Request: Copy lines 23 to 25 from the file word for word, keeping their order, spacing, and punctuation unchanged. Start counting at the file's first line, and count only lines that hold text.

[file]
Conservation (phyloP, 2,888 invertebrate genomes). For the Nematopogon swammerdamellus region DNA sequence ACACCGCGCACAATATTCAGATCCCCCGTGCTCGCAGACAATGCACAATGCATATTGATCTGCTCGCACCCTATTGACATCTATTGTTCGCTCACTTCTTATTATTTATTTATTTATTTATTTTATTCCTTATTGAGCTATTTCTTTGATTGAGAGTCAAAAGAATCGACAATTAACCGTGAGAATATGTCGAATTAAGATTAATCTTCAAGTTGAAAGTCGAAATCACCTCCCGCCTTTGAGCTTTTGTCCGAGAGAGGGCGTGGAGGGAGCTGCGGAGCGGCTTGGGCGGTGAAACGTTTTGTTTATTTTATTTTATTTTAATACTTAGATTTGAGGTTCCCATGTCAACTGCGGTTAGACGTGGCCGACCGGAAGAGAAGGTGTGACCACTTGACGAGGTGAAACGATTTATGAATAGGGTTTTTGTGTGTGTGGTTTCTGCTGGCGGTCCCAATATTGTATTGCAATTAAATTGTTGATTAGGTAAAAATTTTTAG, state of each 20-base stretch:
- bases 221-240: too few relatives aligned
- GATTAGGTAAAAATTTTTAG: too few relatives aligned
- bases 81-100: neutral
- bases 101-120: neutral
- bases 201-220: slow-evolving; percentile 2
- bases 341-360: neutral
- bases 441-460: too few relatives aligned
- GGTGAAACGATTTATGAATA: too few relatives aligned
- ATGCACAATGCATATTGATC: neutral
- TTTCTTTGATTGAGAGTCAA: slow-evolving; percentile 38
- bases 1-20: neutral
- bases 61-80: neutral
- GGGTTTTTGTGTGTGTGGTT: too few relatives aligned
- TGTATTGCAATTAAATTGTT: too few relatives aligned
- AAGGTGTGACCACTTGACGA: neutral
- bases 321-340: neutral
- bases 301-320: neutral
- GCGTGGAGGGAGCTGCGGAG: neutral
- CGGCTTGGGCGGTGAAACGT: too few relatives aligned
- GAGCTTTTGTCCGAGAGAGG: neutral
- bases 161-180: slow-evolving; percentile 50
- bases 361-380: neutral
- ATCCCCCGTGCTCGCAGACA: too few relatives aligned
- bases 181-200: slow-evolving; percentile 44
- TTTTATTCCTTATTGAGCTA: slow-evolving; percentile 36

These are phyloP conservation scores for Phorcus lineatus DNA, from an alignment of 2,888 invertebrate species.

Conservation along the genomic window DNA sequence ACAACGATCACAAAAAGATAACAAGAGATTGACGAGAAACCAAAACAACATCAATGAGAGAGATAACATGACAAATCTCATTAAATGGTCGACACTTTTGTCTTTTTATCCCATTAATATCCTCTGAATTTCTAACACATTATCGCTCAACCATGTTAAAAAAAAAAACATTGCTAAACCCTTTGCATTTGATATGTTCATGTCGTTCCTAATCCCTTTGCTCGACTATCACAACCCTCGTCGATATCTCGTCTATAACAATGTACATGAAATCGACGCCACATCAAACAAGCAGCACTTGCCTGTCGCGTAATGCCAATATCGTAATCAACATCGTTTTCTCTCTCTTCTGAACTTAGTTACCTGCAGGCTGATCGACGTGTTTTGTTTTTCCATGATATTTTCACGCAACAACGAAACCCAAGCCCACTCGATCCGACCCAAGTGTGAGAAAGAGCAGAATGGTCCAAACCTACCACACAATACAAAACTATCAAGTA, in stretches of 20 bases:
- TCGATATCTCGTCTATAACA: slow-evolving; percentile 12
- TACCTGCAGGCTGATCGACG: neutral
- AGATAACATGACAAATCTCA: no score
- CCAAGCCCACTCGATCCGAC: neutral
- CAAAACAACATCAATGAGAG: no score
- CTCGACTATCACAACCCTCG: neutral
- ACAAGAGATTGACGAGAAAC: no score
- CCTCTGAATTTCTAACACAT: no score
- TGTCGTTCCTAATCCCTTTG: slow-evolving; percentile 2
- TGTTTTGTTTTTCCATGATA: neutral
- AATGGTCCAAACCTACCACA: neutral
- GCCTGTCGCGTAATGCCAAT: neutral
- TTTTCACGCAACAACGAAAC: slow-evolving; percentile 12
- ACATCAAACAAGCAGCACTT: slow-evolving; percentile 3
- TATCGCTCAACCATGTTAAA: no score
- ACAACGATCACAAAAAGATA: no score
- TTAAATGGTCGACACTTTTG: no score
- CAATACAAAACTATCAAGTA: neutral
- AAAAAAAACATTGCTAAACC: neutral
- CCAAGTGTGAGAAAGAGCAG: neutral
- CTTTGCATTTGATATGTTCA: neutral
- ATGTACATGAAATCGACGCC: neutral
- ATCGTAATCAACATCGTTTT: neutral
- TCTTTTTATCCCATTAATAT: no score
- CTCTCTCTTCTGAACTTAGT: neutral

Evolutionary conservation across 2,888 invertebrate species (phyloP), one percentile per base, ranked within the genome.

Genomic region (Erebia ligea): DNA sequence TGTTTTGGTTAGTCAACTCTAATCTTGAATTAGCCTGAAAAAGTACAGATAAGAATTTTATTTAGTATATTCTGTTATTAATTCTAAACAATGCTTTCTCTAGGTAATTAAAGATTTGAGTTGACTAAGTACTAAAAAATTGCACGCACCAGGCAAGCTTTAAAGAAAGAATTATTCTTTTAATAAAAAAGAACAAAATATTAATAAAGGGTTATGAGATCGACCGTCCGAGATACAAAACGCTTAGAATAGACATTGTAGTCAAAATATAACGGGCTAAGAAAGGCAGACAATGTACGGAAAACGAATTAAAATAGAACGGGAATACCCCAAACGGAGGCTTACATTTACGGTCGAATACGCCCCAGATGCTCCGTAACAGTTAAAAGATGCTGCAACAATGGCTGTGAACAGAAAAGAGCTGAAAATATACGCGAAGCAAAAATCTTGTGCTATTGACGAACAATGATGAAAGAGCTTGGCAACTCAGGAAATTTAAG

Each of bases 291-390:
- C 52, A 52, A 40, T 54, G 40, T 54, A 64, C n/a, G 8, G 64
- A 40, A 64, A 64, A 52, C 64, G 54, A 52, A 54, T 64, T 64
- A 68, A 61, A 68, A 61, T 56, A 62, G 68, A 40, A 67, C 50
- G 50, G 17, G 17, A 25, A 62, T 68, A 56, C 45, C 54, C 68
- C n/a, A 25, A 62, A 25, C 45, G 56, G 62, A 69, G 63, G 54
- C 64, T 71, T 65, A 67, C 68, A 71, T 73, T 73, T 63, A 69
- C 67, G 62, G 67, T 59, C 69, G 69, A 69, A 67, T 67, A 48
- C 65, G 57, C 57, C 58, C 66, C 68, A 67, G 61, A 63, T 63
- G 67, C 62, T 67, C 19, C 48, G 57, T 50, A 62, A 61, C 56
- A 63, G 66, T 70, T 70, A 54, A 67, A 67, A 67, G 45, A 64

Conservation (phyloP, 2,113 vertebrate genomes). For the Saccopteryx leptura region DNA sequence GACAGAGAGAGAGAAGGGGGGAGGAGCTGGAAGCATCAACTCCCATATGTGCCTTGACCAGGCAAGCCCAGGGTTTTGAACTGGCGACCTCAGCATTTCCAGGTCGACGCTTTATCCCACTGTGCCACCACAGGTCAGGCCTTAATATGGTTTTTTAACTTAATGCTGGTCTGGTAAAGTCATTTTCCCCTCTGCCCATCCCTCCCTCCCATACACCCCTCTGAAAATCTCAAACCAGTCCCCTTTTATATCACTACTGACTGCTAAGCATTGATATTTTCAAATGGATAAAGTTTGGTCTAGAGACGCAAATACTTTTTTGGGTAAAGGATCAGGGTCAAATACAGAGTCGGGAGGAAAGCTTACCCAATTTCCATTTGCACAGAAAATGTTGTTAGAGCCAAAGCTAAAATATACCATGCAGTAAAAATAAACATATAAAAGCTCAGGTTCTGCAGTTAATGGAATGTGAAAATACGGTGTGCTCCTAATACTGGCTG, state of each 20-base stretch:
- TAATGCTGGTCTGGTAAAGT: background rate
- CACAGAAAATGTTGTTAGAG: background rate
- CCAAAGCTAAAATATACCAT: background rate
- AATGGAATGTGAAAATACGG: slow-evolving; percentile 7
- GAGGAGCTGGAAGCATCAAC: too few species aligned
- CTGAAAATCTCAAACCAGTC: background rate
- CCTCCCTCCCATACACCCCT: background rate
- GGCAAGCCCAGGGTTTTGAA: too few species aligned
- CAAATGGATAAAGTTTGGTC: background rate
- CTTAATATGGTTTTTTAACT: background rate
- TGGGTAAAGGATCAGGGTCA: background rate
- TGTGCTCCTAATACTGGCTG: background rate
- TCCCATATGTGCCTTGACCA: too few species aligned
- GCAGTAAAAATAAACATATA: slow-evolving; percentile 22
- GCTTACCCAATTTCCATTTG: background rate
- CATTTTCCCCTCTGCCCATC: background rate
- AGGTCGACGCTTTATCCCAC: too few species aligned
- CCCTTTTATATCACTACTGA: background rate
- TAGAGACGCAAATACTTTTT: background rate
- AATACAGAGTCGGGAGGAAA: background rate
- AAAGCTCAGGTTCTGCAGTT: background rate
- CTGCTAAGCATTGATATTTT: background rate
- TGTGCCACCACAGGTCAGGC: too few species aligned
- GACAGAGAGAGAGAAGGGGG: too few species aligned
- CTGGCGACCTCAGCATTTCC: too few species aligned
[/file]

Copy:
- bases 361-380: neutral
- ATCCCCCGTGCTCGCAGACA: too few relatives aligned
- bases 181-200: slow-evolving; percentile 44